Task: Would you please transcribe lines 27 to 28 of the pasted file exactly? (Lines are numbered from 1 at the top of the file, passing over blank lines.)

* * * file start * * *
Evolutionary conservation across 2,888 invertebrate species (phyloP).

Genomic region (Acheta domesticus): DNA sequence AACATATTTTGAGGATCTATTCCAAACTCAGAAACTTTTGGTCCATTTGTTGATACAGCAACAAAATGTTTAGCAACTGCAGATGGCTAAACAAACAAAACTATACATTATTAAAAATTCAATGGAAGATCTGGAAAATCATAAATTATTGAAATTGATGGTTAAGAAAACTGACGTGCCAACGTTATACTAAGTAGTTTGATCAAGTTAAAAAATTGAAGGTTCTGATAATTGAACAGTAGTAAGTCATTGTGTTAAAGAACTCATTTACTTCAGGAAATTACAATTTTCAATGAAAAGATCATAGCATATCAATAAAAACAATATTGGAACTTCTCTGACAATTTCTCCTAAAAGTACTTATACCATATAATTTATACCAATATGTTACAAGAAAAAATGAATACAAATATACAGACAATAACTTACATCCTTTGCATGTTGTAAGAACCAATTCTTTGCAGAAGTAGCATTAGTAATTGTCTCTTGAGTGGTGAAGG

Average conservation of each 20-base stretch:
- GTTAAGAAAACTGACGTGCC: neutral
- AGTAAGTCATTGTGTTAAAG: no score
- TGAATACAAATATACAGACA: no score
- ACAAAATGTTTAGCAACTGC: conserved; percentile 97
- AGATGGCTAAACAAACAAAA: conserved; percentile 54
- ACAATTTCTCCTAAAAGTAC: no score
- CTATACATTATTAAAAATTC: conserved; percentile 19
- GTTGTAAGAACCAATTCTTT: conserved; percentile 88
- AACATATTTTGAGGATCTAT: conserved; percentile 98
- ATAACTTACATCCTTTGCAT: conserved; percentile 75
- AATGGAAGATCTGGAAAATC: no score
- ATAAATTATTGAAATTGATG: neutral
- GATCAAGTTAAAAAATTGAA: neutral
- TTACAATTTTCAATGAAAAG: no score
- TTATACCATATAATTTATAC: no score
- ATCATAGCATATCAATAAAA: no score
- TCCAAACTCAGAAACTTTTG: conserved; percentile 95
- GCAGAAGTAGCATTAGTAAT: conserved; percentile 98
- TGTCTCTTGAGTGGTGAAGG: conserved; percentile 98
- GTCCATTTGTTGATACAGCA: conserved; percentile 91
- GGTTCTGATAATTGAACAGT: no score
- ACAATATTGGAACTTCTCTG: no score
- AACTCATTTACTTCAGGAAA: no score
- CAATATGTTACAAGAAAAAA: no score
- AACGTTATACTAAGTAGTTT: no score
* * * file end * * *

- CAATATGTTACAAGAAAAAA: no score
- AACGTTATACTAAGTAGTTT: no score